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Copyright ©2014 Parliament of the Co-operative Republic of Guyana.

Corporal Punishment

Hits: 3316 | Published Date: 09 Aug, 2012
| Speech delivered at: 28th Sitting - Tenth Parliament
| Speech Delivered by : Hon. Basil Williams, MP

Mr. B. Williams: Thank you Mdm. Chairperson. I trust I would not provoke such controversy. I seek your permission to speak to this motion with a special remit in the case of abolition of death penalty. This is a subject that engages the entire world.
In Guyana, the question is: what is the death penalty? The death penalty is not one of extrajudicial killing, but one that is sanctioned by the court. It is a sentence of death imposed by a court of law in relation to offences such as treason and murder and with specific reference to Guyana.
In other countries like China robbery and other forms of offences could attract the death penalty. In Guyana it is treason, murder and felony murder, i.e. if you are committing the felony of robbery which results in death then that amounts to murder. That is what is sanctioned by our Constitution and sanctioned by our law, the death penalty.
There are lawful mechanisms to avoid the death penalty or the sentence of death. It includes appeals to higher Courts. If you are sentenced to death by hanging in Guyana you could appeal to the Court of Appeal of Guyana. If you fail there you could now appeal to our last Court or resort, the Caribbean Court of Justice. If those efforts fail you, one could petition the United Nations Human Right Committee invoking any clause in the International Covenance of Civil and Political Rights, which we have adopted in Guyana. You can also petition the Inter-American Commission for Human Rights. If they fail, we have in Guyana what is called the “Prerogative of Mercy”. The “Prerogative of Mercy” is a Constitutional Mechanism which has an advisory committee headed by a Minister. The Minister is appointed by the President in whom the prerogative of mercy vests.
There are all of these mechanisms, and as you know, in a country like Guyana an appeal could take years. As a result of that the question arises of delay. Delay, when persons are on death row, people believe could have deleterious effects on the mind. In fact, people believe that it could amount to cruel, degrading and inhuman punishment. In fact, in our Constitution under article 141 one could approach the Courts on a Constitutional motion that one’s right to protection from cruel, inhuman and degrading punishment has been infringed by being held incarcerated for long periods without trial or without being hung rather or executed. That is the state of the mechanisms to avoid a sentence of death by a lawful Court in Guyana.
Around 1993, a case from Jamaica which went to the Privy Council of Pratt and the Attorney General, two persons where on death row for almost 14 years and they utilised the appellate mechanisms and they petitioned to the various human rights bodies. In fact the Prerogative of Mercy in Jamaica read the death warrant to them three times. In every occasion, they were saved by the bell just before they were executed. You could imagine that these men were living at all material times under the apprehension of death. It has been accepted to be one of the cruelest and degrading forms of treatment that could ever be meted out to a human being. There were there for in fact fourteen years, and finally when the matter was taken by a constitutional motion to the Court the Court held, and I would like to put this into the record just quickly, that the execution should follow as swiftly as practicable after sentence of death, subject to the allowance of a reasonable time for appeal and consideration of a reprieve. An appellate procedure that permitted prolonged delay for taking advantage of this, no fault could be attributed to a defendant which was compatible with capital punishment. That is very clear. You cannot have a systemic delay and blame it on the person who is on death row.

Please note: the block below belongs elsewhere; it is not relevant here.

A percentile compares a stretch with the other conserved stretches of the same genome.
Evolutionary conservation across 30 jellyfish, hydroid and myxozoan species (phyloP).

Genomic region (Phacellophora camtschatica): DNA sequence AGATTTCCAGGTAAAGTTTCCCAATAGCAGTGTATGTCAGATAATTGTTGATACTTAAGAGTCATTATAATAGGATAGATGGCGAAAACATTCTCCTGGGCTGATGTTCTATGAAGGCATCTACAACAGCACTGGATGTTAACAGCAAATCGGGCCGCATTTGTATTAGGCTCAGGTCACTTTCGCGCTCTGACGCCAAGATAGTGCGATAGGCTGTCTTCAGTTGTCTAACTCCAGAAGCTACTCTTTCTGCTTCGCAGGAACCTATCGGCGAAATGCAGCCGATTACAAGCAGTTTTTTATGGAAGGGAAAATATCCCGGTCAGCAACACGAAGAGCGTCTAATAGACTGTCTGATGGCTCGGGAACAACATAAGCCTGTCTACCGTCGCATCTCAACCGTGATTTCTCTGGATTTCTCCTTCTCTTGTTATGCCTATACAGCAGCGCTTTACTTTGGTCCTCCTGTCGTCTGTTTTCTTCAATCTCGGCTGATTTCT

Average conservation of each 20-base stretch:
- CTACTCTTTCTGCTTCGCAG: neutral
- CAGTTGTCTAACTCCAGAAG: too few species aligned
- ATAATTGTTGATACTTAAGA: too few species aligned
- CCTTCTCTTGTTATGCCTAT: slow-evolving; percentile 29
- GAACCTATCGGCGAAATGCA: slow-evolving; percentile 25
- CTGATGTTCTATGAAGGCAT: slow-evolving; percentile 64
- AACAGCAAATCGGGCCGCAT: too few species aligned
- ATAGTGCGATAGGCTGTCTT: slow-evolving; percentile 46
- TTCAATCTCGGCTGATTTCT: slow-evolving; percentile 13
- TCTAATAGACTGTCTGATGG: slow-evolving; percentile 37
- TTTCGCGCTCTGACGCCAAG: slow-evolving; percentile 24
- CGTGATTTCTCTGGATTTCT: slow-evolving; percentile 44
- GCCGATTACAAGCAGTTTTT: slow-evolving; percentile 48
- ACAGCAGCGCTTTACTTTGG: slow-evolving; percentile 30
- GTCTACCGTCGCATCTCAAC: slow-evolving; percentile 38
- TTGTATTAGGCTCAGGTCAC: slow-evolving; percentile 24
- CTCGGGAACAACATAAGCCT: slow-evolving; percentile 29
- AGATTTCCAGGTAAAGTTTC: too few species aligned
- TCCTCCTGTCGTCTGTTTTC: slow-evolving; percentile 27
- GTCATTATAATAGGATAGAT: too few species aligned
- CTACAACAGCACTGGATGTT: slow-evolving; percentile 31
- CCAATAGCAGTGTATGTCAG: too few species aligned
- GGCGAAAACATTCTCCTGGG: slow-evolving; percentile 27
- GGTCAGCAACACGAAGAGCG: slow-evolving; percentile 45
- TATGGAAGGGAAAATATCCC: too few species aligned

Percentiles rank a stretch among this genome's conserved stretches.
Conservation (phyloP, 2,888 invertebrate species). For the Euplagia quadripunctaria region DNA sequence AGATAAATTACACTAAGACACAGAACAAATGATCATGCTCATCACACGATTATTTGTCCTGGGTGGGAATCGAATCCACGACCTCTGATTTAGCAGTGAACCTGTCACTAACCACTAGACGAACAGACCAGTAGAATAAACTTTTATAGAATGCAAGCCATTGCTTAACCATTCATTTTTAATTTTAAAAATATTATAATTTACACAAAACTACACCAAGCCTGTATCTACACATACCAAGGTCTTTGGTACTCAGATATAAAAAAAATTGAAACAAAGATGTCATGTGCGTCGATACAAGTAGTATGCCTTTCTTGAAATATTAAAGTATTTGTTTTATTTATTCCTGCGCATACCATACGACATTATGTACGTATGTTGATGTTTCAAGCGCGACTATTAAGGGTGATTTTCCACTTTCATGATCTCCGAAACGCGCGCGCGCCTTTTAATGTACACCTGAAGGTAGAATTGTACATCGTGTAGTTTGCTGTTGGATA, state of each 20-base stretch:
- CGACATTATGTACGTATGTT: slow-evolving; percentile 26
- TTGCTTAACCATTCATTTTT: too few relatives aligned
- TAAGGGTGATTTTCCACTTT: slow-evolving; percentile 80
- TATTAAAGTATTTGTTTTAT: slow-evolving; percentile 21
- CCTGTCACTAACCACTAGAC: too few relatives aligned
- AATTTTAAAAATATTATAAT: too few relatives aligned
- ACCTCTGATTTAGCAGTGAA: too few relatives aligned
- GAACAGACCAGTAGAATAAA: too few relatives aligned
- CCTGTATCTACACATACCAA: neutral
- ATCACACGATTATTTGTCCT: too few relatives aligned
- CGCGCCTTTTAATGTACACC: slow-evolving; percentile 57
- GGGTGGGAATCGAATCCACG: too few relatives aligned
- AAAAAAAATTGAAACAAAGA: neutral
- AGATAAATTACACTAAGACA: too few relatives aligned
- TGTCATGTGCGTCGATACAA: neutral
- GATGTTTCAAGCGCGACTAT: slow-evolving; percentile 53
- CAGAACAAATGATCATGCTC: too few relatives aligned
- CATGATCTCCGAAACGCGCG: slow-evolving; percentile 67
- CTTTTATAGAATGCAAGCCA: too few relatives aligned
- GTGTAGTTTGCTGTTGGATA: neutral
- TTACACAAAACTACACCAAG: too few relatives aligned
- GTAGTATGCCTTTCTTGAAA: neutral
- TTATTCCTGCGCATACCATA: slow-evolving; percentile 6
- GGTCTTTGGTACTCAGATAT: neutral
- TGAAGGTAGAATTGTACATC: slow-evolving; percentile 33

In Guyana, when all other countries in this region followed Pratt and the Attorney General, Barbados, St. Bradshaw and the like, we steadfastly refused in the early days to follow that. In Yassin and Thomas for example, they did everything almost akin to Pratt and still our Court of Appeal refused to give then any reprieve to commute their death sentence to life.
In Rampersuad and the Attorney General, the Director of Public Prosecutions, the delay was 6 ½ years and the Court referred to all those cases, Pratt Morgan, Yassin and Thomas and the like. They came down on the point very steadfast that it was not cruel and inhuman punishment to have someone on death row for 6 ½ years. We were behind the pale.
Internationally, the whole world was moving in a different direction. I am reading from this article, Death Penalty Debate and this is what it says, “Death penalty is just so last millennium”. In other words it is outdated. “More than two-thirds of countries around the world have abolished capital punishment. Most others use it rarely if ever and a clear majority have supported a United Nations resolution against it in each of last three years, 2010 to the present.